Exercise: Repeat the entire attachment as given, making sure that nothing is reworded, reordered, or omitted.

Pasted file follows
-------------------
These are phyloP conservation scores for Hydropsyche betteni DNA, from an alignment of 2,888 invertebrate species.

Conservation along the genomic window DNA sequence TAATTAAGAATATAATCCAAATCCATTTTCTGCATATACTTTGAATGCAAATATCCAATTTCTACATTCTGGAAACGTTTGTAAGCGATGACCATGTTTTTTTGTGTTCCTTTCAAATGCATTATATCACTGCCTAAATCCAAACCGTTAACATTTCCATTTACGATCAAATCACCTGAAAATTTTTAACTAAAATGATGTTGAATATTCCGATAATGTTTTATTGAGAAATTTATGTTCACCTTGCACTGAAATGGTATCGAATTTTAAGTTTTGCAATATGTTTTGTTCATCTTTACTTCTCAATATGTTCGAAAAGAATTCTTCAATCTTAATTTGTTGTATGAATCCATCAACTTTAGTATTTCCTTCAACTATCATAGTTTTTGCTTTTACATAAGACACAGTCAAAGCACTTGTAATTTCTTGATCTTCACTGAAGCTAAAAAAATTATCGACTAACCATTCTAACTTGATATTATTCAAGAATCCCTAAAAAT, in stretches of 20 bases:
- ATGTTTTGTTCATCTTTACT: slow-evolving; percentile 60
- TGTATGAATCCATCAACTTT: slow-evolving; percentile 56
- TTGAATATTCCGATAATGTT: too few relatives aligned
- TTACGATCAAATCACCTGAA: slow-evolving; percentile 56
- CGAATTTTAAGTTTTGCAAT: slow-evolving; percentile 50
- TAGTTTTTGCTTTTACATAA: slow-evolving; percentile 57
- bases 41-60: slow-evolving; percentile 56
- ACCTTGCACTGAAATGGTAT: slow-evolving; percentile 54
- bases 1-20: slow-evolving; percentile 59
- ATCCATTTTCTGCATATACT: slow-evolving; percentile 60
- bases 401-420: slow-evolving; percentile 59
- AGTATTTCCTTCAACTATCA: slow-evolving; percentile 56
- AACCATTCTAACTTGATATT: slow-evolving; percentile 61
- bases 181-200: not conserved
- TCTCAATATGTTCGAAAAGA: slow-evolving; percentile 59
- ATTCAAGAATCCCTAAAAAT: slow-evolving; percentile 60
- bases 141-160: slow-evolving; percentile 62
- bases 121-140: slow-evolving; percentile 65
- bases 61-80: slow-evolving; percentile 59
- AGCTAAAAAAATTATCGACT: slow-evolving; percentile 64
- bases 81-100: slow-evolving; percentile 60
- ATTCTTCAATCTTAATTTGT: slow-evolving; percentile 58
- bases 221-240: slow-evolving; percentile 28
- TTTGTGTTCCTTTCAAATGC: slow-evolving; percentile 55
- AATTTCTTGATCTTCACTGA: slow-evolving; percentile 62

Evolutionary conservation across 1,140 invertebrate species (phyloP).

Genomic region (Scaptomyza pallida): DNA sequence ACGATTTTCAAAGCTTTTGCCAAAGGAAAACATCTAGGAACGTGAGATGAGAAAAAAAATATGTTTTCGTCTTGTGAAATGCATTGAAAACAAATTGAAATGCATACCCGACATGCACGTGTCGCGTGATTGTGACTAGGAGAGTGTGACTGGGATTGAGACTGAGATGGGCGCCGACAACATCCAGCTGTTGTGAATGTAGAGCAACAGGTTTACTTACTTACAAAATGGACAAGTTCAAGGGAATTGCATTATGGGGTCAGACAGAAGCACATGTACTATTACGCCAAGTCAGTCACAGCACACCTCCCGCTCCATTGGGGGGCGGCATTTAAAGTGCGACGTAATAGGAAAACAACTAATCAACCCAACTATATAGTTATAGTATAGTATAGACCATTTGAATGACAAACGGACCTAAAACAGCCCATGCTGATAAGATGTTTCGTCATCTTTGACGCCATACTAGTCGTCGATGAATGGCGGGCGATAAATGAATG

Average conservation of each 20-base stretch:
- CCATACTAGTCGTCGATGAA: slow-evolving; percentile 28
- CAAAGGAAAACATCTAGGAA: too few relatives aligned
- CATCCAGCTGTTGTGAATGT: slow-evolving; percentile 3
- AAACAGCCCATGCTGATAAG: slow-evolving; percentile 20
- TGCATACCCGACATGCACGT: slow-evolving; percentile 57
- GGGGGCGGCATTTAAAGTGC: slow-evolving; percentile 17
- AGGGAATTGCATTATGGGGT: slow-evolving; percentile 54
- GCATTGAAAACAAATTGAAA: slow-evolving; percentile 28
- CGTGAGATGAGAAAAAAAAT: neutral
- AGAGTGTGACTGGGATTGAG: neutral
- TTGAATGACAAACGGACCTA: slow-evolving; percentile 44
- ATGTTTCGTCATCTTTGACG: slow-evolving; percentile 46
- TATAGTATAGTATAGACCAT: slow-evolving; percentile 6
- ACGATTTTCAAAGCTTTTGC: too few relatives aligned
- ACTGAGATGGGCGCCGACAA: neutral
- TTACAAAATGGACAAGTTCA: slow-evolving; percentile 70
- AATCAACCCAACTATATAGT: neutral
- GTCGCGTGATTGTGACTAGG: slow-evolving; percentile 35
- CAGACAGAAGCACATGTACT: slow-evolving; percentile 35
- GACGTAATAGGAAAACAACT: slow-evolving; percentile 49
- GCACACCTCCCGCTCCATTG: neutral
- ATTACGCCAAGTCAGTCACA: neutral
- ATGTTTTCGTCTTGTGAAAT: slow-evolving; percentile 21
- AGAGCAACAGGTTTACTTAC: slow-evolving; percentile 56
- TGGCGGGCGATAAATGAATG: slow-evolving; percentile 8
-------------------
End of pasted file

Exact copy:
These are phyloP conservation scores for Hydropsyche betteni DNA, from an alignment of 2,888 invertebrate species.

Conservation along the genomic window DNA sequence TAATTAAGAATATAATCCAAATCCATTTTCTGCATATACTTTGAATGCAAATATCCAATTTCTACATTCTGGAAACGTTTGTAAGCGATGACCATGTTTTTTTGTGTTCCTTTCAAATGCATTATATCACTGCCTAAATCCAAACCGTTAACATTTCCATTTACGATCAAATCACCTGAAAATTTTTAACTAAAATGATGTTGAATATTCCGATAATGTTTTATTGAGAAATTTATGTTCACCTTGCACTGAAATGGTATCGAATTTTAAGTTTTGCAATATGTTTTGTTCATCTTTACTTCTCAATATGTTCGAAAAGAATTCTTCAATCTTAATTTGTTGTATGAATCCATCAACTTTAGTATTTCCTTCAACTATCATAGTTTTTGCTTTTACATAAGACACAGTCAAAGCACTTGTAATTTCTTGATCTTCACTGAAGCTAAAAAAATTATCGACTAACCATTCTAACTTGATATTATTCAAGAATCCCTAAAAAT, in stretches of 20 bases:
- ATGTTTTGTTCATCTTTACT: slow-evolving; percentile 60
- TGTATGAATCCATCAACTTT: slow-evolving; percentile 56
- TTGAATATTCCGATAATGTT: too few relatives aligned
- TTACGATCAAATCACCTGAA: slow-evolving; percentile 56
- CGAATTTTAAGTTTTGCAAT: slow-evolving; percentile 50
- TAGTTTTTGCTTTTACATAA: slow-evolving; percentile 57
- bases 41-60: slow-evolving; percentile 56
- ACCTTGCACTGAAATGGTAT: slow-evolving; percentile 54
- bases 1-20: slow-evolving; percentile 59
- ATCCATTTTCTGCATATACT: slow-evolving; percentile 60
- bases 401-420: slow-evolving; percentile 59
- AGTATTTCCTTCAACTATCA: slow-evolving; percentile 56
- AACCATTCTAACTTGATATT: slow-evolving; percentile 61
- bases 181-200: not conserved
- TCTCAATATGTTCGAAAAGA: slow-evolving; percentile 59
- ATTCAAGAATCCCTAAAAAT: slow-evolving; percentile 60
- bases 141-160: slow-evolving; percentile 62
- bases 121-140: slow-evolving; percentile 65
- bases 61-80: slow-evolving; percentile 59
- AGCTAAAAAAATTATCGACT: slow-evolving; percentile 64
- bases 81-100: slow-evolving; percentile 60
- ATTCTTCAATCTTAATTTGT: slow-evolving; percentile 58
- bases 221-240: slow-evolving; percentile 28
- TTTGTGTTCCTTTCAAATGC: slow-evolving; percentile 55
- AATTTCTTGATCTTCACTGA: slow-evolving; percentile 62

Evolutionary conservation across 1,140 invertebrate species (phyloP).

Genomic region (Scaptomyza pallida): DNA sequence ACGATTTTCAAAGCTTTTGCCAAAGGAAAACATCTAGGAACGTGAGATGAGAAAAAAAATATGTTTTCGTCTTGTGAAATGCATTGAAAACAAATTGAAATGCATACCCGACATGCACGTGTCGCGTGATTGTGACTAGGAGAGTGTGACTGGGATTGAGACTGAGATGGGCGCCGACAACATCCAGCTGTTGTGAATGTAGAGCAACAGGTTTACTTACTTACAAAATGGACAAGTTCAAGGGAATTGCATTATGGGGTCAGACAGAAGCACATGTACTATTACGCCAAGTCAGTCACAGCACACCTCCCGCTCCATTGGGGGGCGGCATTTAAAGTGCGACGTAATAGGAAAACAACTAATCAACCCAACTATATAGTTATAGTATAGTATAGACCATTTGAATGACAAACGGACCTAAAACAGCCCATGCTGATAAGATGTTTCGTCATCTTTGACGCCATACTAGTCGTCGATGAATGGCGGGCGATAAATGAATG

Average conservation of each 20-base stretch:
- CCATACTAGTCGTCGATGAA: slow-evolving; percentile 28
- CAAAGGAAAACATCTAGGAA: too few relatives aligned
- CATCCAGCTGTTGTGAATGT: slow-evolving; percentile 3
- AAACAGCCCATGCTGATAAG: slow-evolving; percentile 20
- TGCATACCCGACATGCACGT: slow-evolving; percentile 57
- GGGGGCGGCATTTAAAGTGC: slow-evolving; percentile 17
- AGGGAATTGCATTATGGGGT: slow-evolving; percentile 54
- GCATTGAAAACAAATTGAAA: slow-evolving; percentile 28
- CGTGAGATGAGAAAAAAAAT: neutral
- AGAGTGTGACTGGGATTGAG: neutral
- TTGAATGACAAACGGACCTA: slow-evolving; percentile 44
- ATGTTTCGTCATCTTTGACG: slow-evolving; percentile 46
- TATAGTATAGTATAGACCAT: slow-evolving; percentile 6
- ACGATTTTCAAAGCTTTTGC: too few relatives aligned
- ACTGAGATGGGCGCCGACAA: neutral
- TTACAAAATGGACAAGTTCA: slow-evolving; percentile 70
- AATCAACCCAACTATATAGT: neutral
- GTCGCGTGATTGTGACTAGG: slow-evolving; percentile 35
- CAGACAGAAGCACATGTACT: slow-evolving; percentile 35
- GACGTAATAGGAAAACAACT: slow-evolving; percentile 49
- GCACACCTCCCGCTCCATTG: neutral
- ATTACGCCAAGTCAGTCACA: neutral
- ATGTTTTCGTCTTGTGAAAT: slow-evolving; percentile 21
- AGAGCAACAGGTTTACTTAC: slow-evolving; percentile 56
- TGGCGGGCGATAAATGAATG: slow-evolving; percentile 8